The apparatus shown in FIGS. 9 and 10 is a version of a scaled-up system represented in FIG. 1 but incorporating only one collapsible bag 3 containing saline and having a conical separation chamber 17 housed inside the cylindrical body 18 which can move under centrifugal force inside the centrifuge bucket 13 and exerts pressure against the collapsible bag 3. The PRP receiving chamber 19 is sealed with the o-ring 20 to the cylindrical body 18 above the separation chamber 17. The device also has a needle valve 21 (FIG. 10) for the regulation of flow rate incorporated inside a modular insert 22 and having a nipple for connecting the collapsible bag 3.

FIG. 11 is a modular insert representing a possible version of an arrangement for delaying liquid flow during the start of centrifugation until maximal centrifugal force activates valve 23. It also incorporates needle valve 21 for controlling flow rate.

Patent Citations
Cited PatentFiling datePublication dateApplicantTitle
US3800947 *Jul 16, 1971Apr 2, 1974P SmithReagent tube and centrifugally operated solid-liquid separating device
US3830425 *Jun 19, 1972Aug 20, 1974Heraeus Christ GmbhCentrifuging holder for deformable bags, particularly for blood containers
US3960727 *Aug 9, 1974Jun 1, 1976Hochstrasser Harry TApparatus and method for isolating soluble blood components
US3986506 *Sep 3, 1974Oct 19, 1976Baxter Travenol Laboratories, Inc.Apparatus for separation of cryoprecipitate from blood plasma and method
US4007871 *Nov 13, 1975Feb 15, 1977International Business Machines CorporationCentrifuge fluid container
US4057499 *Mar 9, 1973Nov 8, 1977Buono Frank SApparatus and method for separation of blood
US4213561 *Aug 25, 1978Jul 22, 1980Baxter Travenol Laboratories, Inc.Flexible, collapsible container for blood and the like which is free of liquid-trapping folds
Non-Patent Citations
Reference
1 *Persidsky et al., "Separation of Platelets by Centrifugal Elutriation", Cryobiology, vol. 14, p. 700, (1977).
2 *Persidsky et al., "Separation of Platelets by Modified Centrifugal Elutriation System", Blood, vol. 52, #5 Supp. 1, p. 170; Nov. 1978.
Referenced by
Citing PatentFiling datePublication dateApplicantTitle
US4322298 *Jun 1, 1981Mar 30, 1982Advanced Blood Component Technology, Inc.Centrifugal cell separator, and method of use thereof
US4416778 *Oct 20, 1981Nov 22, 1983Neocyte, Inc.Separation of blood components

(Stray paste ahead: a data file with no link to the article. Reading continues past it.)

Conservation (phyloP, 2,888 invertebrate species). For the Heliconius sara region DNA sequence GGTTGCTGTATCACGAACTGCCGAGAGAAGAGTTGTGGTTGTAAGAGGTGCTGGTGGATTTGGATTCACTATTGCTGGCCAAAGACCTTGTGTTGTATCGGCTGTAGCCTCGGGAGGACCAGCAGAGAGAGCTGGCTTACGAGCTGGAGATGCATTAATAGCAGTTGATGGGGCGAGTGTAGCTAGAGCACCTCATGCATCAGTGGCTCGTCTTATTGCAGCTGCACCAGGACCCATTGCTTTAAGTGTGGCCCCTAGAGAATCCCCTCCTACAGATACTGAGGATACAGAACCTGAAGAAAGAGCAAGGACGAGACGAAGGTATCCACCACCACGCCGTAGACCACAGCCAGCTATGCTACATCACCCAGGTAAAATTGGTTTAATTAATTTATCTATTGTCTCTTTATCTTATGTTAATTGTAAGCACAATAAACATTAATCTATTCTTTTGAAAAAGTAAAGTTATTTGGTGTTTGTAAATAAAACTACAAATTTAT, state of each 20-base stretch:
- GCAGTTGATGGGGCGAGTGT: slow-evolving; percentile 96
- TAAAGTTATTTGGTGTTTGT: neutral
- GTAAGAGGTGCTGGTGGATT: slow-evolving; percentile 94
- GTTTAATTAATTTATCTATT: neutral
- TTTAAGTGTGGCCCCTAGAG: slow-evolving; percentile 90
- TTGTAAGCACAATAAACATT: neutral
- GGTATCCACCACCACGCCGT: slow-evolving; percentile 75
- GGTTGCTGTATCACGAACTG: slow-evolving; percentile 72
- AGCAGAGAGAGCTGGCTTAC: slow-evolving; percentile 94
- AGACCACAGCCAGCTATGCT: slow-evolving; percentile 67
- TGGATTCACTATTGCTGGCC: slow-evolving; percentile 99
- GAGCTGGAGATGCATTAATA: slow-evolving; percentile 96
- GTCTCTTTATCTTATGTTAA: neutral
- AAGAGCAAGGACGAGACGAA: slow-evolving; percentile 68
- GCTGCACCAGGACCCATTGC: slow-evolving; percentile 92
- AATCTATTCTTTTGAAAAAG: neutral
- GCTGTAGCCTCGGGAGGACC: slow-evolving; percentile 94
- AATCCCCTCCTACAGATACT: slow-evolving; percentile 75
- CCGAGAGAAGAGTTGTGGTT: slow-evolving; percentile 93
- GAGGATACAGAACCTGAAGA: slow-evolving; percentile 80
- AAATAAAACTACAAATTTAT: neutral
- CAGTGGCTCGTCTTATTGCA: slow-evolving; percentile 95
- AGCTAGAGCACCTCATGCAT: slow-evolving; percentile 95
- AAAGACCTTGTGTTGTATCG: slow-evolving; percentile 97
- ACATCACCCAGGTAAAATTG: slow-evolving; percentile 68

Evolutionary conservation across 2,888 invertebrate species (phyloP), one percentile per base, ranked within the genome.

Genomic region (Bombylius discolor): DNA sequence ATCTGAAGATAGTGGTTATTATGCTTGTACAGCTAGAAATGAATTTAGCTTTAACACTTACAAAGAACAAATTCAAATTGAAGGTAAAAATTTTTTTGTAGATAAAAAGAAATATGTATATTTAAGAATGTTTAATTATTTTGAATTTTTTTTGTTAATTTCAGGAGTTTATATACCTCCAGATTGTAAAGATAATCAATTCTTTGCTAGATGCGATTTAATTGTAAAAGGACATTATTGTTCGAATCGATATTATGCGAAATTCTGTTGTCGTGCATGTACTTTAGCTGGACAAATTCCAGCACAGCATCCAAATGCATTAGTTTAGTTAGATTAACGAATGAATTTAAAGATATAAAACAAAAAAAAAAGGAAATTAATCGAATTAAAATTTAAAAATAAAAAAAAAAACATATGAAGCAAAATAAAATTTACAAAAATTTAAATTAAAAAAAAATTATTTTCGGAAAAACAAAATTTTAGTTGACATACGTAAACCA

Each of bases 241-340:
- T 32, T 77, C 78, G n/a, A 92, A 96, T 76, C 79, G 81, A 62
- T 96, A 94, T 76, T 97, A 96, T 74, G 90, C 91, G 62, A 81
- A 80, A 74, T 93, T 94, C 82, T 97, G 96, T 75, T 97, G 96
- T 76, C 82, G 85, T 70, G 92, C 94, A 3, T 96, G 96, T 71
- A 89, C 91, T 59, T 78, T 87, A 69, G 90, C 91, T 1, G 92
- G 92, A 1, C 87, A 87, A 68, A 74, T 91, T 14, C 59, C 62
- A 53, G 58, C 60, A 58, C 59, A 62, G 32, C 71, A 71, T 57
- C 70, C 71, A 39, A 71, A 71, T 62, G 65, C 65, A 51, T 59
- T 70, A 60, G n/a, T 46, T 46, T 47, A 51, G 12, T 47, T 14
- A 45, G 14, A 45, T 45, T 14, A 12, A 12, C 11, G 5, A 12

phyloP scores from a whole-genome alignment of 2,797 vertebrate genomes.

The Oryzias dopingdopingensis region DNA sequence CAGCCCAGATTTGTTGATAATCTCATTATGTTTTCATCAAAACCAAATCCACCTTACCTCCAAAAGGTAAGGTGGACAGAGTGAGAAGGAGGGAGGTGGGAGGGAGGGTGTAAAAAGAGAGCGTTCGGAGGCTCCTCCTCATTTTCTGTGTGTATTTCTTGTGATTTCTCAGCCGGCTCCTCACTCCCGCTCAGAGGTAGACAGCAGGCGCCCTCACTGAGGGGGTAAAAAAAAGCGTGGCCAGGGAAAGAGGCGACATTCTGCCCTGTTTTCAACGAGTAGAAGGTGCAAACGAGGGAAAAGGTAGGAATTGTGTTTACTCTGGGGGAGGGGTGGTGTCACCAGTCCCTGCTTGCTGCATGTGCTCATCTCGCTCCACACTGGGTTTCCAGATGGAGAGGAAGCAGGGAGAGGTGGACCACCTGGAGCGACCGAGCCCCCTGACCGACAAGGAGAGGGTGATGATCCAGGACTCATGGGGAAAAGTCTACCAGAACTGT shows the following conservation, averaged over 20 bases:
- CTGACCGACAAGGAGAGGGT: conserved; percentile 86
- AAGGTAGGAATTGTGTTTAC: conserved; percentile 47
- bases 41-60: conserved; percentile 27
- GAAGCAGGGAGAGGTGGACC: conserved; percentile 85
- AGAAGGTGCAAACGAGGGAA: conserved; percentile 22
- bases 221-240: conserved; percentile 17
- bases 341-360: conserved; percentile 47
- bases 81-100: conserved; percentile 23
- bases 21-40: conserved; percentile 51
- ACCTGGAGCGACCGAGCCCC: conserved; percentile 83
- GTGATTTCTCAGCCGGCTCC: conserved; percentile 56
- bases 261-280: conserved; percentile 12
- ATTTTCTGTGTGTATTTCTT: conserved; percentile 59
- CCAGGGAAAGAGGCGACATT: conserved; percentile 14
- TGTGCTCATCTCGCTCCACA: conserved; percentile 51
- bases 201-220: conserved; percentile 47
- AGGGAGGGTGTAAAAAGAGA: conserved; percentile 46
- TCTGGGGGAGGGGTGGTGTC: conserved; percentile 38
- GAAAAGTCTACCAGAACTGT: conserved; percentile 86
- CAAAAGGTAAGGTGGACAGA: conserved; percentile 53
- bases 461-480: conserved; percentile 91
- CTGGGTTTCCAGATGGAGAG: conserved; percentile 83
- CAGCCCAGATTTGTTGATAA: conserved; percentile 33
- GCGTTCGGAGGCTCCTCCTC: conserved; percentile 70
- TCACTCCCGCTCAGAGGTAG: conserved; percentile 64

US4421503 *Jul 9, 1981Dec 20, 1983Haemonetics CorporationFluid processing centrifuge and apparatus thereof
US4582606 *Jan 30, 1984Apr 15, 1986Neotech, Inc.Blood components
US4617009 *Nov 28, 1983Oct 14, 1986Seroteknik HgMethod and apparatus for centrifugal batch separation of blood
US4708710 *Mar 27, 1986Nov 24, 1987E. I. Du Pont De Nemours And CompanyParticle separation process
US4806252 *Jan 30, 1987Feb 21, 1989Baxter International Inc.Centrifuging, sealing; lightweight, portable
US4834890 *Jan 30, 1987May 30, 1989Baxter International Inc.Centrifugation pheresis system
US4857190 *Mar 2, 1984Aug 15, 1989Miles Laboratories, Inc.Container for fine separation of blood and blood components
US4940543 *Nov 30, 1988Jul 10, 1990Baxter International Inc.Plasma collection set
US4990132 *May 13, 1987Feb 5, 1991Omega Medicinteknik AbCarrying out
US5004113 *Feb 1, 1989Apr 2, 1991Terumo Kabushiki KaishaPlug and blood circulation device with the plug
US5076911 *Mar 27, 1991Dec 31, 1991Baxter International Inc.Centrifugation chamber having an interface detection surface
US5104526 *May 26, 1989Apr 14, 1992Baxter International Inc.Centrifugation system having an interface detection system
US5674173 *Apr 18, 1995Oct 7, 1997Cobe Laboratories, Inc.Apparatus for separating particles
US5722926 *Jun 27, 1996Mar 3, 1998Cobe Laboratories, Inc.Method for separating particles
US5906570 *Aug 4, 1997May 25, 1999Cobe Laboratories, Inc.Particle filter apparatus
US5913768 *Jul 5, 1996Jun 22, 1999Cobe Laboratories, Inc.Particle filter apparatus
US5939319 *Apr 18, 1996Aug 17, 1999Cobe Laboratories, Inc.Particle separation method and apparatus
US5951877 *Jul 5, 1996Sep 14, 1999Cobe Laboratories, Inc.Separation of blood
US6008009 *Oct 15, 1998Dec 28, 1999Universities Space Research AssociationCentrifuge-operated specimen staining method and apparatus
US6022306 *Sep 5, 1997Feb 8, 2000Cobe Laboratories, Inc.Method and apparatus for collecting hyperconcentrated platelets
US6051146 *Jan 20, 1998Apr 18, 2000Cobe Laboratories, Inc.Fluidizing a bed of first particles in carrier liquid to retain second particles within a rotating fluid chamber, diluting with lower density liquid to reduce overall density of separated particles and control coriolis force jetting
US6053856 *May 8, 1997Apr 25, 2000Cobe LaboratoriesTubing set apparatus and method for separation of fluid components